Get the hands-on, problem-solving skills needed to get started in a variety of computer fields. Computer Science (Common Entry) offers exposure to a variety of subjects relating to different areas of computing such as general programming, knowledge of computer architecture, games modelling, and an understanding of the mathematical basis that underpins computing. Our well-equipped and modern laboratories will enable you to acquire practical experience and skills with confidence. You will follow a common first-year programme of study and then select one of the three BSc programmes during the second semester. During the first year you will become well-versed in a range of computing subjects, and therefore, can make better choices that suit your particular needs and interests.
Systems administrator : System administrators conduct the day-to-day maintenance and operation of a business’ networks, including LANs, WANs, intranets, and other communication systems. Salaries for this position vary by industry. The median annual pay for system administrators is $77,810. Financial support for ScienceDaily comes from advertisements and referral programs, where indicated.
This program offers an option for three cooperative education (Co-op) Work Term(s). Qualified students with a minimum GPA of 2.7, have the opportunity to apply for paid co-op employment to gain valuable work experience and contacts within industry. See Additional Information for more details. Discover degrees and certificates from the different departments at Nashville State Community College. Map out your courses in our catalog or let us help you find your path with our Program Chooser.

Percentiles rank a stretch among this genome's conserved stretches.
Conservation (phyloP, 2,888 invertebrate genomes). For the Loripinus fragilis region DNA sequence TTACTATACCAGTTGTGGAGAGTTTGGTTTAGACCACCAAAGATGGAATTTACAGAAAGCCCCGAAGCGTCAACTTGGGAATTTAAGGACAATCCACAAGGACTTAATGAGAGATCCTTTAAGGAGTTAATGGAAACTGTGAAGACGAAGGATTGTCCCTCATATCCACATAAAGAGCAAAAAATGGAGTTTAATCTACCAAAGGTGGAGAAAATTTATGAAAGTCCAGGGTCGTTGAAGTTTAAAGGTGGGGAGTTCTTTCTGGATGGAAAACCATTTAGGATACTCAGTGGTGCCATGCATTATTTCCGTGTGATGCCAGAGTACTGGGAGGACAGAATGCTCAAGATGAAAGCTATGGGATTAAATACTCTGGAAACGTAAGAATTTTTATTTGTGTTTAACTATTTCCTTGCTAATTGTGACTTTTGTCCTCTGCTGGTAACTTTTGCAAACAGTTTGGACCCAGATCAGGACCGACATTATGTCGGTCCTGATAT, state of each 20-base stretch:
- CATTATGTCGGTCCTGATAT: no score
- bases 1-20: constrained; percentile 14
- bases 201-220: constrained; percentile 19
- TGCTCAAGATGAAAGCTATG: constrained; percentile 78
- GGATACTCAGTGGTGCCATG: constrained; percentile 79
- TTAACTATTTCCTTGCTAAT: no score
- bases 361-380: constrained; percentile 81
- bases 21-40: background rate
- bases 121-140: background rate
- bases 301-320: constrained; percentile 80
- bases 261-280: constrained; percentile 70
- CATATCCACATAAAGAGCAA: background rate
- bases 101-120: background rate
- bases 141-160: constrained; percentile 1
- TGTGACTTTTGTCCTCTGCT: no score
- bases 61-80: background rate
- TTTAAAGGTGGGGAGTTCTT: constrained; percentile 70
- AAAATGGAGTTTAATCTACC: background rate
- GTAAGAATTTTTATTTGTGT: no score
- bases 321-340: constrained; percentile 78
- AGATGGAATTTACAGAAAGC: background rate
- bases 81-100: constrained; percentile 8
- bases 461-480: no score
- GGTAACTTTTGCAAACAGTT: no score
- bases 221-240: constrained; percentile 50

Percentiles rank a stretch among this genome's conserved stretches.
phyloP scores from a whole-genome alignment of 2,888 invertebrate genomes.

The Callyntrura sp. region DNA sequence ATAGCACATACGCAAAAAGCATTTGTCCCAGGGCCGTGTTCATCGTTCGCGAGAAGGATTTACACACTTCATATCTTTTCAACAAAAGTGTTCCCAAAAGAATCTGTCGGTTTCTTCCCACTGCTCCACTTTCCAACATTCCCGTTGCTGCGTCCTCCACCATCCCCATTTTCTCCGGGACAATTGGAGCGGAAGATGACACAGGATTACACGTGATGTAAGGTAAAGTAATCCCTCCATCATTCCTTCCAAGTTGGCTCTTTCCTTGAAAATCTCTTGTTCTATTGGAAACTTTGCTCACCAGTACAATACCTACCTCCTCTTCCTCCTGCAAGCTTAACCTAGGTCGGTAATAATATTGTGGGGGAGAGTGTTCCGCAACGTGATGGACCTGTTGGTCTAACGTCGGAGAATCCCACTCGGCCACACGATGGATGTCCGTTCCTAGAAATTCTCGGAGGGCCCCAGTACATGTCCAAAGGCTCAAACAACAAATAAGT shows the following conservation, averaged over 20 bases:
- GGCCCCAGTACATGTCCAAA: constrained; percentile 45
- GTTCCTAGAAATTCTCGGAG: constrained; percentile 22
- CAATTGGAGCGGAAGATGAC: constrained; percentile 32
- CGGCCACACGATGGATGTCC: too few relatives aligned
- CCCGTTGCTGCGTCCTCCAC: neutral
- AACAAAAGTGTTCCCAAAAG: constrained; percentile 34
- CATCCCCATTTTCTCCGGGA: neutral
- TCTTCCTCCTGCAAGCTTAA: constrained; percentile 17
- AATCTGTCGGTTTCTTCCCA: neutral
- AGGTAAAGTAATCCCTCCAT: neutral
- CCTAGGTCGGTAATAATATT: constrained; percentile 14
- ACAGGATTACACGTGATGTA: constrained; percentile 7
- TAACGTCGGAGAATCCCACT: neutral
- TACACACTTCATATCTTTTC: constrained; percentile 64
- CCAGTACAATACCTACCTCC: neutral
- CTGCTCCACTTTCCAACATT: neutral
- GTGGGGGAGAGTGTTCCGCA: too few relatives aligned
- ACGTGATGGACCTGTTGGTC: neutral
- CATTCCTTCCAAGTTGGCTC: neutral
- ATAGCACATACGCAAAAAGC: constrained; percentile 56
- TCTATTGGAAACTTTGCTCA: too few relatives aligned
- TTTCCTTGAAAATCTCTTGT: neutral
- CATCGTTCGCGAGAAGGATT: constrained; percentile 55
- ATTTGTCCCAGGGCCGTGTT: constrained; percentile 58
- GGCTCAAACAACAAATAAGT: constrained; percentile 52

The iPad combines many of the popular capabilities of the iPhone, such as built-in high-definition camera, access to the iTunes Store, and audio-video capabilities, but with a nine-inch screen and without the phone. Apps, games, and accessories helped spur the popularity of the iPad and led to its adoption in thousands of different applications from movie making, creating art, making music, inventory control and point-of-sale systems, to name but a few.
The ease with which multiple processor, store and peripheral modules could be built into a system, plus the need to extend the upper capability limits, prompted the development of a dual processor variant of E4. This was built entirely from standard modules except for a small synchronisation board which prevented both processors operating simultaneously in special state, and a very minor modification to one of the processors’ interface to store zero, allowing each processor to address a small dedicated memory area for processor-specific variables such as the current activity. However, the results were somewhat disappointing as E4 naturally spent a significant proportion of its time in special state even though efforts had always made to limit special state routines to 100uS at a time. Even running processor-bound user programs, the performance achieved was only of the order of 150% of that of a single processor, and no dual processor E4 systems were ever sold.